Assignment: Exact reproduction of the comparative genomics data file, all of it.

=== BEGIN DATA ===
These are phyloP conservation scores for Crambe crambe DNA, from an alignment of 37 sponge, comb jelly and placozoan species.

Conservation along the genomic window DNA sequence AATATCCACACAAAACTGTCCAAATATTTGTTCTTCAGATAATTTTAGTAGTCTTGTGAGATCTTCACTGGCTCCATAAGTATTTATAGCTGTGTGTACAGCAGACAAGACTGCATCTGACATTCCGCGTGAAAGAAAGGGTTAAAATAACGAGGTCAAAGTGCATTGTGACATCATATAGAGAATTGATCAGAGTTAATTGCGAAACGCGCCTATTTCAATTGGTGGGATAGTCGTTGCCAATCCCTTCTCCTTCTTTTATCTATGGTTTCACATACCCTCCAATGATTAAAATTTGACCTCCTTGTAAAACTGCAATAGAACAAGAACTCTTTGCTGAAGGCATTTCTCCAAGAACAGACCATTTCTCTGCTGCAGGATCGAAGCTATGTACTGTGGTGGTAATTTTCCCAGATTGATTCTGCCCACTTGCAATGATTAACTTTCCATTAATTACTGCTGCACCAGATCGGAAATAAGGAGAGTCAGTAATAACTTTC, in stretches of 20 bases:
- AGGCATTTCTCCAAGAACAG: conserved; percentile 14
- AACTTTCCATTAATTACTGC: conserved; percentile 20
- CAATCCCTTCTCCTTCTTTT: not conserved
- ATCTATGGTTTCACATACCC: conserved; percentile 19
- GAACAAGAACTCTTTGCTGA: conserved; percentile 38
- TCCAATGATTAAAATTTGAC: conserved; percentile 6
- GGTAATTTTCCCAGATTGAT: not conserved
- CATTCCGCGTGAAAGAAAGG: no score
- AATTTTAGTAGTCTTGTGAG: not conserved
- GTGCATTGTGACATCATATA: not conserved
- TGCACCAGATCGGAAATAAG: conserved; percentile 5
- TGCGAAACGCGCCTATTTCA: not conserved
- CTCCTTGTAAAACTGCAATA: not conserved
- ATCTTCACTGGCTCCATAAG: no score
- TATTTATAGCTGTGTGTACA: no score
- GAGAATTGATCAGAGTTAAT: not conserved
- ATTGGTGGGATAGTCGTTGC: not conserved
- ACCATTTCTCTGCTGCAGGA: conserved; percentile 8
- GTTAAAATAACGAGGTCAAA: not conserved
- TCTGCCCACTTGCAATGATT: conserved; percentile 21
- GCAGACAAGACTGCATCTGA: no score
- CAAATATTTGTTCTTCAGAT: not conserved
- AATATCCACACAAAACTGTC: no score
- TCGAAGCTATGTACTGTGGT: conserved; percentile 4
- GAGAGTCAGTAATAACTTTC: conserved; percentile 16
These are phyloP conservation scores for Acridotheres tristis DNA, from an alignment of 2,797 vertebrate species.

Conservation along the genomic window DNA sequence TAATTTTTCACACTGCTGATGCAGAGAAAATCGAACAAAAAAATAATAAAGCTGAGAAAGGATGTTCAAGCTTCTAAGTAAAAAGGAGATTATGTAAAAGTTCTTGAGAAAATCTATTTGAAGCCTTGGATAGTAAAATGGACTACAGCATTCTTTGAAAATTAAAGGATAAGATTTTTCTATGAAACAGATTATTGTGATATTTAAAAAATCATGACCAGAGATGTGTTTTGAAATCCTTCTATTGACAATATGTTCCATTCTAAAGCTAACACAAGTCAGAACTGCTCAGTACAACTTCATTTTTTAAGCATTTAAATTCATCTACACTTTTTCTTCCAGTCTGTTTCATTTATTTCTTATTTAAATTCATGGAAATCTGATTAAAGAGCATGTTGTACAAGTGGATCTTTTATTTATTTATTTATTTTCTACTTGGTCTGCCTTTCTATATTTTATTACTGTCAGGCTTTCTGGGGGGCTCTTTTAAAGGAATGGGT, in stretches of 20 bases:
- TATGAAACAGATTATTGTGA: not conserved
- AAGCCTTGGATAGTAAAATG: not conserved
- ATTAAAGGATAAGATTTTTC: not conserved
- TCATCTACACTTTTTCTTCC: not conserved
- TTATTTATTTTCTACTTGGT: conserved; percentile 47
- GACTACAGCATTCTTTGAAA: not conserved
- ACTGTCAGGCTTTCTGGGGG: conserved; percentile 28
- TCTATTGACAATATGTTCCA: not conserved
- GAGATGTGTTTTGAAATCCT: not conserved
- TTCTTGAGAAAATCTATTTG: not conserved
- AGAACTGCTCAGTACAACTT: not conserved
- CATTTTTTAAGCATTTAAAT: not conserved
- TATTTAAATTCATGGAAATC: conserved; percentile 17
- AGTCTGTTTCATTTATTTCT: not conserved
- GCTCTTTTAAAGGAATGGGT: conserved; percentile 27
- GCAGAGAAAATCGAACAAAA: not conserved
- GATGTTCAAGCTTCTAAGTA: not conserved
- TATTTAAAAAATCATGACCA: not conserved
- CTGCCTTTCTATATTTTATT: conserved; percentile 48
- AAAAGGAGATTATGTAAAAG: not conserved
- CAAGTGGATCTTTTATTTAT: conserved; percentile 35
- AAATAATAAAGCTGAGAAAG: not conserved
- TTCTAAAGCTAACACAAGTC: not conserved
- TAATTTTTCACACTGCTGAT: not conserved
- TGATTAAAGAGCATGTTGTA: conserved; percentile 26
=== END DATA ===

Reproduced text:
These are phyloP conservation scores for Crambe crambe DNA, from an alignment of 37 sponge, comb jelly and placozoan species.

Conservation along the genomic window DNA sequence AATATCCACACAAAACTGTCCAAATATTTGTTCTTCAGATAATTTTAGTAGTCTTGTGAGATCTTCACTGGCTCCATAAGTATTTATAGCTGTGTGTACAGCAGACAAGACTGCATCTGACATTCCGCGTGAAAGAAAGGGTTAAAATAACGAGGTCAAAGTGCATTGTGACATCATATAGAGAATTGATCAGAGTTAATTGCGAAACGCGCCTATTTCAATTGGTGGGATAGTCGTTGCCAATCCCTTCTCCTTCTTTTATCTATGGTTTCACATACCCTCCAATGATTAAAATTTGACCTCCTTGTAAAACTGCAATAGAACAAGAACTCTTTGCTGAAGGCATTTCTCCAAGAACAGACCATTTCTCTGCTGCAGGATCGAAGCTATGTACTGTGGTGGTAATTTTCCCAGATTGATTCTGCCCACTTGCAATGATTAACTTTCCATTAATTACTGCTGCACCAGATCGGAAATAAGGAGAGTCAGTAATAACTTTC, in stretches of 20 bases:
- AGGCATTTCTCCAAGAACAG: conserved; percentile 14
- AACTTTCCATTAATTACTGC: conserved; percentile 20
- CAATCCCTTCTCCTTCTTTT: not conserved
- ATCTATGGTTTCACATACCC: conserved; percentile 19
- GAACAAGAACTCTTTGCTGA: conserved; percentile 38
- TCCAATGATTAAAATTTGAC: conserved; percentile 6
- GGTAATTTTCCCAGATTGAT: not conserved
- CATTCCGCGTGAAAGAAAGG: no score
- AATTTTAGTAGTCTTGTGAG: not conserved
- GTGCATTGTGACATCATATA: not conserved
- TGCACCAGATCGGAAATAAG: conserved; percentile 5
- TGCGAAACGCGCCTATTTCA: not conserved
- CTCCTTGTAAAACTGCAATA: not conserved
- ATCTTCACTGGCTCCATAAG: no score
- TATTTATAGCTGTGTGTACA: no score
- GAGAATTGATCAGAGTTAAT: not conserved
- ATTGGTGGGATAGTCGTTGC: not conserved
- ACCATTTCTCTGCTGCAGGA: conserved; percentile 8
- GTTAAAATAACGAGGTCAAA: not conserved
- TCTGCCCACTTGCAATGATT: conserved; percentile 21
- GCAGACAAGACTGCATCTGA: no score
- CAAATATTTGTTCTTCAGAT: not conserved
- AATATCCACACAAAACTGTC: no score
- TCGAAGCTATGTACTGTGGT: conserved; percentile 4
- GAGAGTCAGTAATAACTTTC: conserved; percentile 16
These are phyloP conservation scores for Acridotheres tristis DNA, from an alignment of 2,797 vertebrate species.

Conservation along the genomic window DNA sequence TAATTTTTCACACTGCTGATGCAGAGAAAATCGAACAAAAAAATAATAAAGCTGAGAAAGGATGTTCAAGCTTCTAAGTAAAAAGGAGATTATGTAAAAGTTCTTGAGAAAATCTATTTGAAGCCTTGGATAGTAAAATGGACTACAGCATTCTTTGAAAATTAAAGGATAAGATTTTTCTATGAAACAGATTATTGTGATATTTAAAAAATCATGACCAGAGATGTGTTTTGAAATCCTTCTATTGACAATATGTTCCATTCTAAAGCTAACACAAGTCAGAACTGCTCAGTACAACTTCATTTTTTAAGCATTTAAATTCATCTACACTTTTTCTTCCAGTCTGTTTCATTTATTTCTTATTTAAATTCATGGAAATCTGATTAAAGAGCATGTTGTACAAGTGGATCTTTTATTTATTTATTTATTTTCTACTTGGTCTGCCTTTCTATATTTTATTACTGTCAGGCTTTCTGGGGGGCTCTTTTAAAGGAATGGGT, in stretches of 20 bases:
- TATGAAACAGATTATTGTGA: not conserved
- AAGCCTTGGATAGTAAAATG: not conserved
- ATTAAAGGATAAGATTTTTC: not conserved
- TCATCTACACTTTTTCTTCC: not conserved
- TTATTTATTTTCTACTTGGT: conserved; percentile 47
- GACTACAGCATTCTTTGAAA: not conserved
- ACTGTCAGGCTTTCTGGGGG: conserved; percentile 28
- TCTATTGACAATATGTTCCA: not conserved
- GAGATGTGTTTTGAAATCCT: not conserved
- TTCTTGAGAAAATCTATTTG: not conserved
- AGAACTGCTCAGTACAACTT: not conserved
- CATTTTTTAAGCATTTAAAT: not conserved
- TATTTAAATTCATGGAAATC: conserved; percentile 17
- AGTCTGTTTCATTTATTTCT: not conserved
- GCTCTTTTAAAGGAATGGGT: conserved; percentile 27
- GCAGAGAAAATCGAACAAAA: not conserved
- GATGTTCAAGCTTCTAAGTA: not conserved
- TATTTAAAAAATCATGACCA: not conserved
- CTGCCTTTCTATATTTTATT: conserved; percentile 48
- AAAAGGAGATTATGTAAAAG: not conserved
- CAAGTGGATCTTTTATTTAT: conserved; percentile 35
- AAATAATAAAGCTGAGAAAG: not conserved
- TTCTAAAGCTAACACAAGTC: not conserved
- TAATTTTTCACACTGCTGAT: not conserved
- TGATTAAAGAGCATGTTGTA: conserved; percentile 26